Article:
In today’s uncertain economic climate (one in which jurors are finding employers’ termination of their workers increasingly reprehensible and are awarding substantial damages against employers), a growing number of employers are requiring new hires to sign Binding Arbitration Agreements.
Agreements require that all disputes between the employer and employee, including racial discrimination and wrongful discharge be resolved in an arbitration forum—prohibiting the employee from filing a lawsuit. Of course, unless the job applicant signs the agreement, she will not be hired. In states in which an employer’s allowing an employee to keep her job is adequate consideration for a contract, employers are forcing existing employees to sign these Arbitration Agreements as well, under threat of immediate discharge.
These Agreements are often long and complex, containing language that lawyers have difficulty understanding and that employees are entirely unable to comprehend. Even more distressing, upon receiving these documents employees and new hires are required to sign them immediately and on the spot, with just a few minutes to review them. Since failure to sign will result either in termination or in withdrawal of the employment offer, most employees do not even attempt to read the Agreement; they just sign it.
Some of these Agreements even prohibit employees from participating in class action lawsuits; incredibly, courts have now begun to enforce such clauses without regard to the chilling effect that these agreements will have on consumers exercising their rights.
Arbitration always favors the employer and, with some statutory exceptions such as violations of Title VII, anti-discrimination and retaliation provisions can be expensive for the employee. In pitching these Agreements to employees and new hires, employers tell them that arbitration is a quick, efficient and inexpensive way to resolve disputes compared to the long, drawn-out process of a trial. Judges who agree with this “arbitrate everything” philosophy will give the same assurances, but nothing could be further from the truth.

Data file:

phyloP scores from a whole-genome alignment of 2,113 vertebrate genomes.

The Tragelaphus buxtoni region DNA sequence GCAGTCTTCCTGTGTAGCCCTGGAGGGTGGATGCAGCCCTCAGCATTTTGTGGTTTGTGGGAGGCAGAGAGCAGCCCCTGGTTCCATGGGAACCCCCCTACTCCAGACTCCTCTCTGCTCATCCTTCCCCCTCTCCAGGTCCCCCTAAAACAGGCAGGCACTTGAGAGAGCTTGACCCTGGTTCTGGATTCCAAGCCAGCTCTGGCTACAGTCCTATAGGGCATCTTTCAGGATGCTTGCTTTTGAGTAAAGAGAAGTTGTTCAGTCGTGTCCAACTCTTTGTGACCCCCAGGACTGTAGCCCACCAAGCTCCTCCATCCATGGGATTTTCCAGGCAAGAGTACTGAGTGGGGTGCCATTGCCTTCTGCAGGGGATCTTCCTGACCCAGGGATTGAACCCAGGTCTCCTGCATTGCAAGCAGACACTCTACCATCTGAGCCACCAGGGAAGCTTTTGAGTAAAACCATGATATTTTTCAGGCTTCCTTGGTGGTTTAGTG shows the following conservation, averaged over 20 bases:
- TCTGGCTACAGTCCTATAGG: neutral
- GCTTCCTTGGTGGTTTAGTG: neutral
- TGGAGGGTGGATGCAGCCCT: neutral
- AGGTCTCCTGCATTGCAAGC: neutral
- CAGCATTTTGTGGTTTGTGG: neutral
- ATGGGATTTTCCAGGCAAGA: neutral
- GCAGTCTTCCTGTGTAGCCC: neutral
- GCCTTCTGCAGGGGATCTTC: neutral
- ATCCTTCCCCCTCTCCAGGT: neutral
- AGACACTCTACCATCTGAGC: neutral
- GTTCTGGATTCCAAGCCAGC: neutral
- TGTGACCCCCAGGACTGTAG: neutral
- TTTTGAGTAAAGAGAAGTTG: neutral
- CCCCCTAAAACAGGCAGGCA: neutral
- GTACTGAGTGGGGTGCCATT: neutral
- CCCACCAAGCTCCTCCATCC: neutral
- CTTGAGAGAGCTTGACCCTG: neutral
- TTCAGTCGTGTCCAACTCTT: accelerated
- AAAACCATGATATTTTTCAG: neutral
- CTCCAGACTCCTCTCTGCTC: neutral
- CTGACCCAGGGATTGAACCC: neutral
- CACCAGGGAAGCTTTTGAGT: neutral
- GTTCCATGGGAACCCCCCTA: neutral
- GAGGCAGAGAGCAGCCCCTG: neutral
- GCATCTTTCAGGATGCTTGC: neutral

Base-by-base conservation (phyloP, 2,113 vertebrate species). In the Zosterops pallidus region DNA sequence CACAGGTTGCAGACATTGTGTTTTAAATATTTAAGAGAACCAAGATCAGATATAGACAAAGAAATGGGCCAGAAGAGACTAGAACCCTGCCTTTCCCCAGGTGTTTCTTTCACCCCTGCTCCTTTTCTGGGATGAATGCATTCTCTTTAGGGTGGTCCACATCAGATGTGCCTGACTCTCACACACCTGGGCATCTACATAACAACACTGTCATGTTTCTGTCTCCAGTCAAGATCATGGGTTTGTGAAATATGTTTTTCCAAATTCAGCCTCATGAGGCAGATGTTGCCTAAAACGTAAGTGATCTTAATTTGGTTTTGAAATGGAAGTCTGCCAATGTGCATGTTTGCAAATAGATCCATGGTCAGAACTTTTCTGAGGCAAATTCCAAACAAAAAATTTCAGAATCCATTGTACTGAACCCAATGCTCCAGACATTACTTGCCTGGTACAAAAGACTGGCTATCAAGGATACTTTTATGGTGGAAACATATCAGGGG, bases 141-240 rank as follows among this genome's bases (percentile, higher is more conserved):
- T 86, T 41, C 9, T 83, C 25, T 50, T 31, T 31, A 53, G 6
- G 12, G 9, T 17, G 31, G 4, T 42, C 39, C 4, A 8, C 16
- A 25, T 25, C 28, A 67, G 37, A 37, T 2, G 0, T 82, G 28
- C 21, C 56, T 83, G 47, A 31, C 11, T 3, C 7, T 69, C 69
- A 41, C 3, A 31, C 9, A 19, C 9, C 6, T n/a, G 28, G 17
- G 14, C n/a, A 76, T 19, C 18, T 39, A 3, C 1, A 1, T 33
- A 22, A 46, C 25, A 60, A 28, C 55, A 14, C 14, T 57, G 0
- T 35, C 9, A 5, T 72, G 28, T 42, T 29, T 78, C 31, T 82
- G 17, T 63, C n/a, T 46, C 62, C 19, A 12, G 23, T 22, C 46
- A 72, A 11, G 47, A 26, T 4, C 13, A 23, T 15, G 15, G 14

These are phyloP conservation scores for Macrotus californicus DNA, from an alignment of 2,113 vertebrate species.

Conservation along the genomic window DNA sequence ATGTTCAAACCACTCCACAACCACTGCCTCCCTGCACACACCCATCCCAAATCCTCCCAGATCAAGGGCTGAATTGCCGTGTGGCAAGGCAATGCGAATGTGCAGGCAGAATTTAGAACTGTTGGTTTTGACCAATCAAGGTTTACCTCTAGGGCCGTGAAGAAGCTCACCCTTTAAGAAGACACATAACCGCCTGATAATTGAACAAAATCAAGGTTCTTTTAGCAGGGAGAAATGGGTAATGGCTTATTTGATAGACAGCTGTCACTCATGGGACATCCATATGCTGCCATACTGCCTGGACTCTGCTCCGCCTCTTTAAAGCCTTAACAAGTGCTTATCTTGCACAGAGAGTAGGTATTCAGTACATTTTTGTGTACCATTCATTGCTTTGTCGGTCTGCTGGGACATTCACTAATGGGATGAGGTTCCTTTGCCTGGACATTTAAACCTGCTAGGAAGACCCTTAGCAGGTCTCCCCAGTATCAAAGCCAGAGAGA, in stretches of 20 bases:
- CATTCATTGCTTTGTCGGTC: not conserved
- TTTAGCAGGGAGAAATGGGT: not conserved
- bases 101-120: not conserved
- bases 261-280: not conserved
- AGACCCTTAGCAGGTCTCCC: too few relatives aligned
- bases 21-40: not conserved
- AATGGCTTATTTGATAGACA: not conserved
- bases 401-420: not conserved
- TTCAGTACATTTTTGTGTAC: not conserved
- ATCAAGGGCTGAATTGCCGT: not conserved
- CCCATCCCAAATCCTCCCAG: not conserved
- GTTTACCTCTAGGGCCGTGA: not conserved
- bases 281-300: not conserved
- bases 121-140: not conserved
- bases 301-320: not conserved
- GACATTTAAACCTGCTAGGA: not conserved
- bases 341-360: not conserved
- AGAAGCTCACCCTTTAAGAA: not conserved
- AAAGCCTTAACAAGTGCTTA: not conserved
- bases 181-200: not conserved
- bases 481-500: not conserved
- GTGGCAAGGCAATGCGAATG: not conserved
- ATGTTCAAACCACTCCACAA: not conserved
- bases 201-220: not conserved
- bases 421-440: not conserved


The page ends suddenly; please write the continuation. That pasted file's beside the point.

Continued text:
A jury trial is the best and most fair way to settle most disputes. Once jurors render a decision, they go back to their lives. If errors are made at trial, you can appeal. But with these Arbitration Agreements, employees and new hires have no such right.
Professional arbitrators earn thousands of dollars for each Arbitration and will do everything in their power to earn repeat business from employers who utilize their services. It is thus in the best interest of the arbitrator to rule in favor of employers so that they can ensure for themselves a steady stream of a highly lucrative income.
If you have a choice in the matter, never agree to binding Arbitration. It is not what proponents suggest it is—it is a way to eliminate big jury awards when employers break the law.
If you would like to learn more about your rights or believe that you have been discriminated against please visit the Civil Rights Justice Center located at 2150 N. 107th Street in Seattle Washington or visit our website at civilrightsjusticecenter.com